Friday, May 29, 2015

William H. and Anna Walker Photos

William Hicks Walker
A while back I put out an open-ended request for any old photographs that anyone might have that pertained to people or places connected to Mill Creek Hundred. Since that time (although in a few cases not necessarily because of the plea) I've been fortunate enough to have had several people forward some old pictures to me. In some cases they relate to prior posts, and in some cases they don't. Where there are pre-existing posts that the photos are connected to, I'll add the new pictures to the old posts. If the subject is a new one, I'll put up at least a short new post about the pictures.

However, since I think all of these photographs are fascinating in their own rights, I want to at least give a very short post to even the photos going onto old posts, just to make sure everyone is aware of the new additions. I'll be putting some of these up over the next week or two, starting now. The first new pictures we'll take a look at are of folks mentioned (or at least, he was) in a post from three years ago, about a family that was the source of an unusual place name in MCH.

Wednesday, May 20, 2015

Ward-Dudkewitz House

The Ward-Dudkewitz House
couple posts back we were introduced to the fascinating little 1857 newspaper article relating the story of how General George Washington held a "council of war" in a house in Milltown, just prior to the Battle of Brandywine in September 1777. In that post I mentioned that the article raised two separate issues, and that I was at the time dealing only with the question of whether such an event actually took place as claimed. (We decided that there's no real proof either way, but for various reasons the story is very plausible.) Now it's time to tackle the other issue -- just a throw-away line in the article -- which turned out to be every bit as interesting as the Washington angle.

Instead of reprinting the entire article again, I'll refer you back to the original post if you're interested in the whole thing. Right now, we're essentially only concerned with part of one sentence. After mentioning that the house where Washington met was "the old Harlan property, now belonging to Mr. Allen Ward", it tantalizingly notes that "...the present owner has erected a substantial brick dwelling adjoining...". So I started thinking -- Harlan property in Milltown, brick house built in the 1850' must be the recently fire-ravished Abram Chandler House! It's usually given a build date closer to 1870, but there's a fair bit of ambiguity about the property in that time period. My second thought was, "Who the crap is Allen Ward?" We'll get to that second, elegantly phrased question in a moment.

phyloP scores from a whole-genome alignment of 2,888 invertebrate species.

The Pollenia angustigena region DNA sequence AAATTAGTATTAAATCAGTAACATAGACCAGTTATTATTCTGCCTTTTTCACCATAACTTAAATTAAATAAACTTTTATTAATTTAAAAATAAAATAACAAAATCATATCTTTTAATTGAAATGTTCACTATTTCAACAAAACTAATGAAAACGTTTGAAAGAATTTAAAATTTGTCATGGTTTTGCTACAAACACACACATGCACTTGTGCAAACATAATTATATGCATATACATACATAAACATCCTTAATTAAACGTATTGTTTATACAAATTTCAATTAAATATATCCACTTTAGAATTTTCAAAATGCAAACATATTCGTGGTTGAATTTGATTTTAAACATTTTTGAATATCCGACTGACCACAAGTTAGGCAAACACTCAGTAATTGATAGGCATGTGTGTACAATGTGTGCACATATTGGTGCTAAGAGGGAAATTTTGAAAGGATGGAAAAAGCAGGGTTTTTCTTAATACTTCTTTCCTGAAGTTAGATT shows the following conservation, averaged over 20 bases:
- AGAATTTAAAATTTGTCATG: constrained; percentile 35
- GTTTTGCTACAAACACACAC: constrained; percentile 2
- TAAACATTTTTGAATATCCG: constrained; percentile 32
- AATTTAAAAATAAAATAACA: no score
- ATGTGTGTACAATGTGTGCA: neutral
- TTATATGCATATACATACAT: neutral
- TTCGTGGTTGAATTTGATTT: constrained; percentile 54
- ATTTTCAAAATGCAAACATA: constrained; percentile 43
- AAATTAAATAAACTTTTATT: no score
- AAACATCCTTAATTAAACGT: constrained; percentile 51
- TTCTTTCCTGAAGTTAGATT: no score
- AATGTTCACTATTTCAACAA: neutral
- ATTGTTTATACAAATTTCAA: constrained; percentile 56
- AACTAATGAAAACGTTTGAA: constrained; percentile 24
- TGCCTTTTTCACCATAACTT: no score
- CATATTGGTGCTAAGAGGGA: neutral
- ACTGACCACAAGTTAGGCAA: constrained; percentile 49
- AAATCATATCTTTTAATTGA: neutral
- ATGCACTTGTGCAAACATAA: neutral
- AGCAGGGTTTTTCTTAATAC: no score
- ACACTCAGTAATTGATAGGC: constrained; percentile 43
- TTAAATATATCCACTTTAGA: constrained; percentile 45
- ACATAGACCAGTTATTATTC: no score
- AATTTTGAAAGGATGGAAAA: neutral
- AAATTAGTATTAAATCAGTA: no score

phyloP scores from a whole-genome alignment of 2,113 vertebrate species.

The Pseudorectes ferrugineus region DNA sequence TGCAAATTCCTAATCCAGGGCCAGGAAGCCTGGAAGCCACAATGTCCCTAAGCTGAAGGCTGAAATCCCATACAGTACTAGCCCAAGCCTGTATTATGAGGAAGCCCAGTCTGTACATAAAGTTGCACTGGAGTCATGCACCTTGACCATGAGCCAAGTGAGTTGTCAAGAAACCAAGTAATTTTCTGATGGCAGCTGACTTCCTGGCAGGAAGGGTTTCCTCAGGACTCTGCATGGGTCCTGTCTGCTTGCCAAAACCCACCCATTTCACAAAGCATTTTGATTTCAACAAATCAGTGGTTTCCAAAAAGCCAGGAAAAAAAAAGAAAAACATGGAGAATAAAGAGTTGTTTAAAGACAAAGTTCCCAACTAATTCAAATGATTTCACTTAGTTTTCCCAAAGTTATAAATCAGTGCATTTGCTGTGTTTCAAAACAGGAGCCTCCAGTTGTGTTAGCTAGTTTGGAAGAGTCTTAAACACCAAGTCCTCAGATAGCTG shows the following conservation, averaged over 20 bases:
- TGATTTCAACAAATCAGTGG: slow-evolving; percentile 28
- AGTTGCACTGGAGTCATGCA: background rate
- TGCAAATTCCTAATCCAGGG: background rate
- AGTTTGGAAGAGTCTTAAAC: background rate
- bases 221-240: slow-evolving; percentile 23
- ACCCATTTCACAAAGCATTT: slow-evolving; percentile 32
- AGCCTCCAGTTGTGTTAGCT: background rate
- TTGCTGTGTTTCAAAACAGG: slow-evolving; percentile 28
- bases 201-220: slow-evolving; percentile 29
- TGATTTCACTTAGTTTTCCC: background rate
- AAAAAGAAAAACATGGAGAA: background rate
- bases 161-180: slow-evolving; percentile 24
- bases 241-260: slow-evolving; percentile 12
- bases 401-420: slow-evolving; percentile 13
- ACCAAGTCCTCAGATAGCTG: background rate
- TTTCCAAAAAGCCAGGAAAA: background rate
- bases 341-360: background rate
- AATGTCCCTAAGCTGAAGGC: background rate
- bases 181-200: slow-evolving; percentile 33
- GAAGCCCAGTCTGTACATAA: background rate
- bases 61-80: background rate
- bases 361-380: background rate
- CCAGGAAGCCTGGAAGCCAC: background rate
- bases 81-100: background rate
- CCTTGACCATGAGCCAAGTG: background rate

Thursday, May 7, 2015

Diamond State Kaolin Company

We all know that Mill Creek Hundred never had any sort of densely populated area like a city or even a large town. There were numerous small mill towns and crossroad hamlets, places like Milltown, Loveville, Corner Ketch, Milford Crossroads, and Wooddale. There were, however, only three locales that I would elevate even to Village status, each having its heyday at a different point in MCH's history.

First there was the milling and shipping center of Stanton (or Cuckoldstown for you oldtimers), prominent in the late 18th and early 19th Centuries. Then, as it started into decline, the manufacturing village of Marshallton (along with nearby Kiamensi) rose for a time in the mid to late 1800's. Finally, although it had been around in some form since the early 1700's, the northern MCH village of Hockessin became the "place to be" in the later 19th Century. Two of the biggest reasons for this Hockessin Golden Age had to do with the land, namely what was under it and what was built across it -- kaolin clay and the railroad. Recently I ran across a photo of an artifact that sits squarely in the intersection of the two. (Thanks go to Bob Wilhelm for identifying the background of the company involved.)